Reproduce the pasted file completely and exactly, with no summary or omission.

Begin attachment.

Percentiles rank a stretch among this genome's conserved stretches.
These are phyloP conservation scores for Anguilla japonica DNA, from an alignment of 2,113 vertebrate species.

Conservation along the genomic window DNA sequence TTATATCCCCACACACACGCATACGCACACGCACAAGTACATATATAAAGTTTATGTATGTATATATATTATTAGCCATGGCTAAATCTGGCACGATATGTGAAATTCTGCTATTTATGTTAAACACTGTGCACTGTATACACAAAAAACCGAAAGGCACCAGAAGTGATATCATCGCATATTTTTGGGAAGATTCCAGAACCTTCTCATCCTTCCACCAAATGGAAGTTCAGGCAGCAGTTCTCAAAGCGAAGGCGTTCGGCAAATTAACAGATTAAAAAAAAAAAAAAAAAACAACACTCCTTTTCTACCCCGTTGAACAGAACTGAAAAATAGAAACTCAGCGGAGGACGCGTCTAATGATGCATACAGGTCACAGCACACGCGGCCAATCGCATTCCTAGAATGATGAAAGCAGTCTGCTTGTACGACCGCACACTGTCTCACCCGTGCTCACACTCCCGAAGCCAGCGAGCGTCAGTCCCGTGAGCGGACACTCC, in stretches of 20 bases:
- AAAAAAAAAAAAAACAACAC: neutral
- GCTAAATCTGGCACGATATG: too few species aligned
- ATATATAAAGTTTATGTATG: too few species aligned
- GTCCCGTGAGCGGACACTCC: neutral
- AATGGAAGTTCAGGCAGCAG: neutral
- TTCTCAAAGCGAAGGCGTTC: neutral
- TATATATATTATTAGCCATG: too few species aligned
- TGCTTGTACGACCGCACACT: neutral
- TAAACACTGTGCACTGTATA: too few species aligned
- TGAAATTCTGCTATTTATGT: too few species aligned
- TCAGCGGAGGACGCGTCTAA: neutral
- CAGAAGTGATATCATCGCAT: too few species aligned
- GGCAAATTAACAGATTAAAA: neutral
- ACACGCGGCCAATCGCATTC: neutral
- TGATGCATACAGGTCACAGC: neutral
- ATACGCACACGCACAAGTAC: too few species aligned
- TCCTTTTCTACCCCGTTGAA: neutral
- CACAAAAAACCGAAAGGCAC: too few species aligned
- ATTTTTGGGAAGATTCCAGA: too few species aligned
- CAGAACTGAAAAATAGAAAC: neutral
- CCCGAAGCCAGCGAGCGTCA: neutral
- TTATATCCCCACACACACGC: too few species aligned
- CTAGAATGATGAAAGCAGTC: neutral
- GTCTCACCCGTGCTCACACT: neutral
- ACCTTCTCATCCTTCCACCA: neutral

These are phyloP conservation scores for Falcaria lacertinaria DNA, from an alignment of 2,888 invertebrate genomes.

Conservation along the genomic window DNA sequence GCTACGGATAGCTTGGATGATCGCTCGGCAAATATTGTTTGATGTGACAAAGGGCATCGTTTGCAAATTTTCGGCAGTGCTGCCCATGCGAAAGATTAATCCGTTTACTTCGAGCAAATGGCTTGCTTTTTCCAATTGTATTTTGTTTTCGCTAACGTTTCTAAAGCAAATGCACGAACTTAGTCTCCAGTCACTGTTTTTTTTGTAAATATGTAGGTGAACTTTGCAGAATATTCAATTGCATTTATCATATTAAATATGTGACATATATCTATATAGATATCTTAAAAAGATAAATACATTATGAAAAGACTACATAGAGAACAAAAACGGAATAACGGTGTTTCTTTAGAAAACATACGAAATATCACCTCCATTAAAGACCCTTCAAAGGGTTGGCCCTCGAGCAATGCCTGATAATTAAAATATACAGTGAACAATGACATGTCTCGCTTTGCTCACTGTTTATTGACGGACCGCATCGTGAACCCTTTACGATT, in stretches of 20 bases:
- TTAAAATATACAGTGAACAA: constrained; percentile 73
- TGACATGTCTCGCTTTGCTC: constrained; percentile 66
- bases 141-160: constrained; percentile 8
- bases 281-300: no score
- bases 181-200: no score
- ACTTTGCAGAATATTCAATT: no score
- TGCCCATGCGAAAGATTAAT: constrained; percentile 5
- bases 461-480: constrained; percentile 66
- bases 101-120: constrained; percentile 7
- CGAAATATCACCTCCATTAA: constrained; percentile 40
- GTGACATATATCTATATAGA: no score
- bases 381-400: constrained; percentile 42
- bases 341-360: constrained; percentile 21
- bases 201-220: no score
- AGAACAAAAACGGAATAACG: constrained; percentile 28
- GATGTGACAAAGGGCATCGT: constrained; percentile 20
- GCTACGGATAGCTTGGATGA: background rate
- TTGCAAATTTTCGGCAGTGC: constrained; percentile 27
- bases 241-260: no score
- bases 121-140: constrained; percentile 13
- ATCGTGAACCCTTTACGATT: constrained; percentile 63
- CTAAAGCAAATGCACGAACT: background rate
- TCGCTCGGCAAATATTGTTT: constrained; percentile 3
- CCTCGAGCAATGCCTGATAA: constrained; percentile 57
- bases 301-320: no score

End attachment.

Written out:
Percentiles rank a stretch among this genome's conserved stretches.
These are phyloP conservation scores for Anguilla japonica DNA, from an alignment of 2,113 vertebrate species.

Conservation along the genomic window DNA sequence TTATATCCCCACACACACGCATACGCACACGCACAAGTACATATATAAAGTTTATGTATGTATATATATTATTAGCCATGGCTAAATCTGGCACGATATGTGAAATTCTGCTATTTATGTTAAACACTGTGCACTGTATACACAAAAAACCGAAAGGCACCAGAAGTGATATCATCGCATATTTTTGGGAAGATTCCAGAACCTTCTCATCCTTCCACCAAATGGAAGTTCAGGCAGCAGTTCTCAAAGCGAAGGCGTTCGGCAAATTAACAGATTAAAAAAAAAAAAAAAAAACAACACTCCTTTTCTACCCCGTTGAACAGAACTGAAAAATAGAAACTCAGCGGAGGACGCGTCTAATGATGCATACAGGTCACAGCACACGCGGCCAATCGCATTCCTAGAATGATGAAAGCAGTCTGCTTGTACGACCGCACACTGTCTCACCCGTGCTCACACTCCCGAAGCCAGCGAGCGTCAGTCCCGTGAGCGGACACTCC, in stretches of 20 bases:
- AAAAAAAAAAAAAACAACAC: neutral
- GCTAAATCTGGCACGATATG: too few species aligned
- ATATATAAAGTTTATGTATG: too few species aligned
- GTCCCGTGAGCGGACACTCC: neutral
- AATGGAAGTTCAGGCAGCAG: neutral
- TTCTCAAAGCGAAGGCGTTC: neutral
- TATATATATTATTAGCCATG: too few species aligned
- TGCTTGTACGACCGCACACT: neutral
- TAAACACTGTGCACTGTATA: too few species aligned
- TGAAATTCTGCTATTTATGT: too few species aligned
- TCAGCGGAGGACGCGTCTAA: neutral
- CAGAAGTGATATCATCGCAT: too few species aligned
- GGCAAATTAACAGATTAAAA: neutral
- ACACGCGGCCAATCGCATTC: neutral
- TGATGCATACAGGTCACAGC: neutral
- ATACGCACACGCACAAGTAC: too few species aligned
- TCCTTTTCTACCCCGTTGAA: neutral
- CACAAAAAACCGAAAGGCAC: too few species aligned
- ATTTTTGGGAAGATTCCAGA: too few species aligned
- CAGAACTGAAAAATAGAAAC: neutral
- CCCGAAGCCAGCGAGCGTCA: neutral
- TTATATCCCCACACACACGC: too few species aligned
- CTAGAATGATGAAAGCAGTC: neutral
- GTCTCACCCGTGCTCACACT: neutral
- ACCTTCTCATCCTTCCACCA: neutral

These are phyloP conservation scores for Falcaria lacertinaria DNA, from an alignment of 2,888 invertebrate genomes.

Conservation along the genomic window DNA sequence GCTACGGATAGCTTGGATGATCGCTCGGCAAATATTGTTTGATGTGACAAAGGGCATCGTTTGCAAATTTTCGGCAGTGCTGCCCATGCGAAAGATTAATCCGTTTACTTCGAGCAAATGGCTTGCTTTTTCCAATTGTATTTTGTTTTCGCTAACGTTTCTAAAGCAAATGCACGAACTTAGTCTCCAGTCACTGTTTTTTTTGTAAATATGTAGGTGAACTTTGCAGAATATTCAATTGCATTTATCATATTAAATATGTGACATATATCTATATAGATATCTTAAAAAGATAAATACATTATGAAAAGACTACATAGAGAACAAAAACGGAATAACGGTGTTTCTTTAGAAAACATACGAAATATCACCTCCATTAAAGACCCTTCAAAGGGTTGGCCCTCGAGCAATGCCTGATAATTAAAATATACAGTGAACAATGACATGTCTCGCTTTGCTCACTGTTTATTGACGGACCGCATCGTGAACCCTTTACGATT, in stretches of 20 bases:
- TTAAAATATACAGTGAACAA: constrained; percentile 73
- TGACATGTCTCGCTTTGCTC: constrained; percentile 66
- bases 141-160: constrained; percentile 8
- bases 281-300: no score
- bases 181-200: no score
- ACTTTGCAGAATATTCAATT: no score
- TGCCCATGCGAAAGATTAAT: constrained; percentile 5
- bases 461-480: constrained; percentile 66
- bases 101-120: constrained; percentile 7
- CGAAATATCACCTCCATTAA: constrained; percentile 40
- GTGACATATATCTATATAGA: no score
- bases 381-400: constrained; percentile 42
- bases 341-360: constrained; percentile 21
- bases 201-220: no score
- AGAACAAAAACGGAATAACG: constrained; percentile 28
- GATGTGACAAAGGGCATCGT: constrained; percentile 20
- GCTACGGATAGCTTGGATGA: background rate
- TTGCAAATTTTCGGCAGTGC: constrained; percentile 27
- bases 241-260: no score
- bases 121-140: constrained; percentile 13
- ATCGTGAACCCTTTACGATT: constrained; percentile 63
- CTAAAGCAAATGCACGAACT: background rate
- TCGCTCGGCAAATATTGTTT: constrained; percentile 3
- CCTCGAGCAATGCCTGATAA: constrained; percentile 57
- bases 301-320: no score